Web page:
Officials in Qatar have apparently softened requirements on expats who wish to switch employers inside the country.
The move comes a month after a new law that relaxes no objection certificate requirements took effect.
In late December, Qatar’s labor ministry published a list of conditions that needed to be met for an expat to change employers.
Among the more controversial provisions was a sort of retirement requirement that stated foreigners must be under the age of 60 years old.
Additionally, residents were told they can only work for companies that have an approved visa to hire them.
This is because authorities in Qatar are very specific when granting work visas to businesses based on profession, nationality and gender.
Both provisions had drawn swift criticism from residents.
Many complained that the new law was too complicated and didn’t actually make it easier to change jobs.
However, the Ministry of Administrative Development, Labor & Social Affairs now appears to have removed both the age and the approved visa requirements from its list, which it just tweeted again on Wednesday.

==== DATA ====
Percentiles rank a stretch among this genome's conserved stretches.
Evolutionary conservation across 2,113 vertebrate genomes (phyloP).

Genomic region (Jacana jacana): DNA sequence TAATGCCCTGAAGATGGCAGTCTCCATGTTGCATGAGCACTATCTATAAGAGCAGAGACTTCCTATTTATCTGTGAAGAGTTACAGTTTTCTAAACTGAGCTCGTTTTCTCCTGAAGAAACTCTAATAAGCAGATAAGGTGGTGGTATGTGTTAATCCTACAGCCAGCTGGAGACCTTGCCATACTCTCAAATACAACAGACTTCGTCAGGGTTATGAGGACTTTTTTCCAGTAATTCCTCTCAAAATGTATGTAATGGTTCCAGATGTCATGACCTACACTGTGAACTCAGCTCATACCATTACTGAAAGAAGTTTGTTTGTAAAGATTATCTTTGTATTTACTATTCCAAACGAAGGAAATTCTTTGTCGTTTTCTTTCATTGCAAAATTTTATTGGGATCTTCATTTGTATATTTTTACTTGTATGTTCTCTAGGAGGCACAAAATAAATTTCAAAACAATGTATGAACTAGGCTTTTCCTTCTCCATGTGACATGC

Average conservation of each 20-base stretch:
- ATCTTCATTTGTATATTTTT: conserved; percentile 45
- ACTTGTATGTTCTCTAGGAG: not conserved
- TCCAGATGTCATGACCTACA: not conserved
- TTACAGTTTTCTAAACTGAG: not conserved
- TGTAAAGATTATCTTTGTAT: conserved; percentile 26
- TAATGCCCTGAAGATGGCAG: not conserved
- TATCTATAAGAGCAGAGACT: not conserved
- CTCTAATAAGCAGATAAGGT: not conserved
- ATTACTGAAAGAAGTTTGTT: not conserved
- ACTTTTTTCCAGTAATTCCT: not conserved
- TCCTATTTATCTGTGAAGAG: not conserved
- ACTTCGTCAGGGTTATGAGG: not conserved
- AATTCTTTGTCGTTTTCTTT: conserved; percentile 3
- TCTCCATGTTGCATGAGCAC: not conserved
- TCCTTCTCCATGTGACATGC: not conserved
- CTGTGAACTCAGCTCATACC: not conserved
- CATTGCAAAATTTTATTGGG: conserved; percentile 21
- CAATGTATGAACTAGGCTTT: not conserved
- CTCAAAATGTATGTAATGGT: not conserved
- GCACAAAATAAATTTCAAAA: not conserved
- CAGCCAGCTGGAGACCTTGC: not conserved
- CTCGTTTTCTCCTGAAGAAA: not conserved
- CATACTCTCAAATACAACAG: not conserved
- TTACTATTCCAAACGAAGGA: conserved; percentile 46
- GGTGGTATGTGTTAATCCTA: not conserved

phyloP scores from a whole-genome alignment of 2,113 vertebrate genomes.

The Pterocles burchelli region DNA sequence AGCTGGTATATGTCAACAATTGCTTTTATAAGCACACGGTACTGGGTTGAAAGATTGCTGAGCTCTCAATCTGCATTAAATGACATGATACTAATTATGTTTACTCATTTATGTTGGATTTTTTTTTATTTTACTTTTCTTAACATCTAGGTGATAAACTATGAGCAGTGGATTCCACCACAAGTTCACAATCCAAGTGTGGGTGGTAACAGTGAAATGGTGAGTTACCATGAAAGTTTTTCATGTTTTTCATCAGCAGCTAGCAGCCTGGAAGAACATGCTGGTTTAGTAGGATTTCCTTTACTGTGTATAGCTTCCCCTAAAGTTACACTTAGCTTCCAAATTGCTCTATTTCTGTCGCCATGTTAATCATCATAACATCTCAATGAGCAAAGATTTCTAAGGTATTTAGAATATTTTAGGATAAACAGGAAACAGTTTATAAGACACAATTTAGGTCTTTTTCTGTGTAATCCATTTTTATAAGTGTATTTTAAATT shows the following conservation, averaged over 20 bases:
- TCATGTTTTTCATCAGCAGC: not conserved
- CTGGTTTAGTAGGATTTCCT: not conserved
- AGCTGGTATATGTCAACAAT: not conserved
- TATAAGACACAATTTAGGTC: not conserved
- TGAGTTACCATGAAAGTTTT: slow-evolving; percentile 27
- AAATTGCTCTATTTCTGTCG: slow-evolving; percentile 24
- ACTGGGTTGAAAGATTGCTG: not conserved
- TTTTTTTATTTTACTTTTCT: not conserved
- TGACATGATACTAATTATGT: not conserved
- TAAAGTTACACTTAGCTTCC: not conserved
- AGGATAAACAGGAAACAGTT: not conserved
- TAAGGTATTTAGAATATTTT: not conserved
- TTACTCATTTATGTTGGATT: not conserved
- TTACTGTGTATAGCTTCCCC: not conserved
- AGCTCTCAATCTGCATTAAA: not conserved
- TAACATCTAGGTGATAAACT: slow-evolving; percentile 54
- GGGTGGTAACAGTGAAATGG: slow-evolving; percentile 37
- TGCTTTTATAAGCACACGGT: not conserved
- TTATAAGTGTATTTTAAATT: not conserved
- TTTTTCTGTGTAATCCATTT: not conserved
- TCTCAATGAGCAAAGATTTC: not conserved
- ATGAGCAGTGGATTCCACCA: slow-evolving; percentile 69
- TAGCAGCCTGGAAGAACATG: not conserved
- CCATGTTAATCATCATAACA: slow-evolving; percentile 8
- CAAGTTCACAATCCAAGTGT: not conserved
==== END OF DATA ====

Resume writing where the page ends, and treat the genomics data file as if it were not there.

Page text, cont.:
The same day, QNA reported that Qatar’s Cabinet approved a draft executive regulation to Law №21 of 2015 on the entry, exit, and residence of expatriates.
It said the draft included provisions about “the controls of entry and exit of expatriates, work and non-work residence permits, visits, the entry and sailors, transit pass, return, residence permits and others.”
This is the second change to the law that officials have made in the past few weeks.
In early January, the Emir approved an amendment to keep employers in charge of exit permits.
Previously, a clause in the new law stated that an automated system was to be set up under the Ministry of Interior to grant “leave certificates” for expats.
This was initially supposed to be the case. But officials said in December that expats would still need to ask their employers for permission to leave Qatar for any reason.
However, a new grievance committee has been put into place to address any complaints from expats whose sponsors do not grant the exit permits.